tourists are dwarfed by the Very Large Array’s visitors’ antenna Saturday during a New Mexico Tech 49ers Celebration tour.
Russell Huffman | El Defensor Chieftain photos

The quiet reopening of the Very Large Array was met with glee by the public and came at a perfect time for the New Mexico Tech homecoming celebration over the weekend in Socorro.

Around 20 people with ties to NMT made the 50-mile trip west of Socorro on Oct. 14 to gaze and gawk at the massive Karl G. Jansky Very Large Array (VLA), a centimeter-wavelength radio astronomy observatory — a place where Earth listens to space.

The VLA may have the best “ears” on the planet. Still, it is helping astronomers paint a picture of our galaxy, and it has made significant discoveries like black holes and protoplanetary disks around young stars while recording complex gas motions at the Milky Way’s center.

The discoveries are numerous, and so are the scientists standing in line to present their proposals for the array’s use.

Based on a twin-track railroad system (13 miles long) shaped like a Mercedes Benz hood ornament (or peace sign), the VLA is a system of radio antennas that can be opened and closed like the aperture of a camera. A very tight array presents a broad view of space, and a wide arrangement results in a tight and amplified view.

Twenty-seven independent antennas with 82-feet diameter dishes combine to make one gigantic radio telescope. They make up a colossal virtual satellite dish.

The VLA has a cult following and is like a rock star your parents never heard of, but you and your friends are tuned in. The rock band Bon Jovi highlighted the VLA on its 2002 album cover Bounce, and the VLA has been the backdrop for several movies.

While there may be the off chance the VLA will be the first place Earth detects an alien signal like in the 1997 film “Contact” — the site remains dedicated to advancing our knowledge of space.

Upgrades and modifications are on the horizon for the VLA, and the massive antennas now in use are expected to be replaced by a smaller set of antennas in a fixed array. The antennas can be turned off and configured.

The downtime lost by moving the cumbersome units now in place will also be a plus.

Tossing aside the scientific aspect of the VLA allows one to simply “nerd out” on space, and the technology used to listen can bring in the kid in a scientist like Bob Bell. He had calmly waited for two years to make a promised birthday trip to the VLA before it was shut down to the public due to COVID.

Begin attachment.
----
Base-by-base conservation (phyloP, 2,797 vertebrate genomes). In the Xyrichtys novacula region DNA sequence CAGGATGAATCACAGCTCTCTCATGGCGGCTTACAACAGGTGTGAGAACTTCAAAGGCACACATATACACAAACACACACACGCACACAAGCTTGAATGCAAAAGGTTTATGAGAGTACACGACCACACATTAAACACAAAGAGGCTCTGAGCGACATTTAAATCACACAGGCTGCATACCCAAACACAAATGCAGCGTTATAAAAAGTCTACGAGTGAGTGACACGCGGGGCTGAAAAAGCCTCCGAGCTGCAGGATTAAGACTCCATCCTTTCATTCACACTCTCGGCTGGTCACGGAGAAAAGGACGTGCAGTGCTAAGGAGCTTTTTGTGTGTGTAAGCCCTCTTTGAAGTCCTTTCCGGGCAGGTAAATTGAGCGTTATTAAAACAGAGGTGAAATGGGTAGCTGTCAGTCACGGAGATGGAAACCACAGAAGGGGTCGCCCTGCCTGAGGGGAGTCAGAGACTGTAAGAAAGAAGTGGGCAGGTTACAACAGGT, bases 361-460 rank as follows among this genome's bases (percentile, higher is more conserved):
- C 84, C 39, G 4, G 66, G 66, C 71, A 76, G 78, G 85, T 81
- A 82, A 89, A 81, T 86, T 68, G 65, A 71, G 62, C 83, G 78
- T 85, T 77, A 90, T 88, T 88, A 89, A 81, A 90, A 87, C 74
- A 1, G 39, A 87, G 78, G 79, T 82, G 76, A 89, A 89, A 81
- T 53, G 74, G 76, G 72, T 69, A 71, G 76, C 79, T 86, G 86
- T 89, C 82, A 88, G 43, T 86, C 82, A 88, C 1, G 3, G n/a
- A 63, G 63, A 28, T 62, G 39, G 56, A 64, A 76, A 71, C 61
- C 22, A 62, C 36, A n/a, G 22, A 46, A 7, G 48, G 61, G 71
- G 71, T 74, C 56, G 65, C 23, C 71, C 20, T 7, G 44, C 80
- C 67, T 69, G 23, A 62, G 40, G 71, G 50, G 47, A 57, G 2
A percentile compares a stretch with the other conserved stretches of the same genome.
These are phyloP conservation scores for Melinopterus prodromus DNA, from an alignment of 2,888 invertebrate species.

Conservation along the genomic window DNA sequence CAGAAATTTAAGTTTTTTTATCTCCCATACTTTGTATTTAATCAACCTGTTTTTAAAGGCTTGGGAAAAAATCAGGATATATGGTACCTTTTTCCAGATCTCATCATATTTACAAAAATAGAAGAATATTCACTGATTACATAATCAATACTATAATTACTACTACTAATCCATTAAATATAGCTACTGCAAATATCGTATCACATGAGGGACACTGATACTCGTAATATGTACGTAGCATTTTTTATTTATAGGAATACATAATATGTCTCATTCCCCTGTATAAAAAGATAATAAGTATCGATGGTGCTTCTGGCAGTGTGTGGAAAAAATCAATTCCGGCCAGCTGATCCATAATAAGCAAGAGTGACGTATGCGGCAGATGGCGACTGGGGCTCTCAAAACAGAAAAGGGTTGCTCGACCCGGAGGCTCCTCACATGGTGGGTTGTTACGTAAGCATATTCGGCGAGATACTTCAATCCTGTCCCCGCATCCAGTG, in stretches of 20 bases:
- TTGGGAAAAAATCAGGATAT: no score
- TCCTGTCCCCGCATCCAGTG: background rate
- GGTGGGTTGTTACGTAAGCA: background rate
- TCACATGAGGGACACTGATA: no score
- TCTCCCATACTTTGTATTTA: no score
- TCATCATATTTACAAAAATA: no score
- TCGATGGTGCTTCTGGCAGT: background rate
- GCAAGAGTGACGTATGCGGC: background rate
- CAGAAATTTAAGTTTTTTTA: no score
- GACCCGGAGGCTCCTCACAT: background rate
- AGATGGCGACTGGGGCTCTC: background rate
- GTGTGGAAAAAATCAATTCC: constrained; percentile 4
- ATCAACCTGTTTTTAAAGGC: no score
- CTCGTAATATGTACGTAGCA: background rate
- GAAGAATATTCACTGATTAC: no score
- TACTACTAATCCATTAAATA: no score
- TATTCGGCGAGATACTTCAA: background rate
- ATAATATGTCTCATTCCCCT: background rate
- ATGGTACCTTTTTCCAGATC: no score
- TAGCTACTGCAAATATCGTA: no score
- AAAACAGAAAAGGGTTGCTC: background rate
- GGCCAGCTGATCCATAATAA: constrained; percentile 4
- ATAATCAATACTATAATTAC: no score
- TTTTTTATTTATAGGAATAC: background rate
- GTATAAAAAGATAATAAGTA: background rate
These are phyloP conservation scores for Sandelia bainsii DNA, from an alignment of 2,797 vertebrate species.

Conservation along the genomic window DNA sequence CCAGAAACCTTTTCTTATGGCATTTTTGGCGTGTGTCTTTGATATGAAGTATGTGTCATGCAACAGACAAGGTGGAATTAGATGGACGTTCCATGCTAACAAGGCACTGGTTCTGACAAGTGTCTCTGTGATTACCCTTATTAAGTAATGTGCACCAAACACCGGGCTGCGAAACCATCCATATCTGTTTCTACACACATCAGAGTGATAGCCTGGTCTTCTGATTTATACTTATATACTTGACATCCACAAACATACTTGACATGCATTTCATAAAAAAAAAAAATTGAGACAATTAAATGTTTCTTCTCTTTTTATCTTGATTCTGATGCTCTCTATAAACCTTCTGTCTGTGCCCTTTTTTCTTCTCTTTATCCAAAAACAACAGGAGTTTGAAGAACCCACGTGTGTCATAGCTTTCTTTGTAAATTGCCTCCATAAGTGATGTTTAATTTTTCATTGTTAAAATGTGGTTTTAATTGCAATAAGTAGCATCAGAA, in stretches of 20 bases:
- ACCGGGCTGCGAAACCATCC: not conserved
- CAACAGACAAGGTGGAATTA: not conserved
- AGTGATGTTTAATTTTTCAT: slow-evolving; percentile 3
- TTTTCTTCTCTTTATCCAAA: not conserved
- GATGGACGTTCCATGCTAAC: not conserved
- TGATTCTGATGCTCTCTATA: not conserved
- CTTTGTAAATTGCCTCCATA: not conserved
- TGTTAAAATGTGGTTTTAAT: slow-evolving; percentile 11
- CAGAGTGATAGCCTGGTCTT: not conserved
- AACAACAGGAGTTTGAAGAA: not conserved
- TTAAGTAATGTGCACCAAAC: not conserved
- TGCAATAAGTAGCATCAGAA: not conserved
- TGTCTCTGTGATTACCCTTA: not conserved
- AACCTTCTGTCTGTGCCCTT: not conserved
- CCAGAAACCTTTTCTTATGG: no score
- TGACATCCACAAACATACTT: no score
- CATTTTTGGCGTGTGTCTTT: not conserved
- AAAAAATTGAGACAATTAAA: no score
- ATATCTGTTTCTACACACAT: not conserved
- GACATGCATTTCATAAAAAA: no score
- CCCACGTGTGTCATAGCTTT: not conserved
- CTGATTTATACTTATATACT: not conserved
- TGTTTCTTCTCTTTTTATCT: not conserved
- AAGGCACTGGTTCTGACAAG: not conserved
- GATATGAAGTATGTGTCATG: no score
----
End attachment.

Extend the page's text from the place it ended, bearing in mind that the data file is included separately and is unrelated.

Bob and his wife, Jane, had a double purpose in visiting homecoming at NMT with a plan for setting up a scholarship in Jane’s father’s memory and Bob’s long-awaited visit.

Up until a few years ago, Bell was unaware the VLA existed.

Steven Jacquier snaps a VLA picture to share with his online Ukrainian friend Vlad.

“I went to a reunion a few years ago at Cal-Tech, and one of the people who was a director here at the BLM just got talking about it. I was completely unaware of the VLA because my area of science is not this area of science,” Bell said. “Seeing beyond has always been important. And I don’t mean that necessarily as a scientist, you can do that in the arts. You can do that in growing as a person. You want to explore the boundaries.”

He ‘bearly’ knows him

Steven Jacquier has never met his chess-playing friend “Vlad,” who lives in war-torn Ukraine, but he has made it his mission to lift his online friend’s spirits with the tiny teddy bear he carries with him on excursions.

Jacquier was busy lining up the bear for photographs with the VLA antennas in the background. The care and time he took drew questions about why he was up to his craft.

“I do it to let him know others care about him and to lift his spirits,” Jacquier said. “I will send him this and my next chess move, too.”

It’s been 50 years

Jacquier was accompanying 1972 NMT graduate Doran Vaughan on the VLA tour, and it’s been a decade since Vaughan has been back on campus. Neither of his two most recent visits was like the culture shock he experienced as a smooth-faced teenager in the late 1960s.

“It was a pretty major culture shock. Because the only places I had been when I was growing up in Virginia were West Virginia, Tennessee, Philadelphia and New York because my mother was from Brooklyn, New York,” Vaughan said. “I’m on this tour because I had no idea about the VLA. I wanted to look to see and learn what was happening here. And there’s just amazing stuff happening in New Mexico.”

VLA has certain restrictions

While the VLA is again open to the public, there are Covid restrictions in place that include vaccinations and boosters. Visitors are welcome Thursday through Sunday, 9 a.m. to 4 p.m.

The visitor center features an award-winning documentary narrated by actress Jodie Foster. More information is at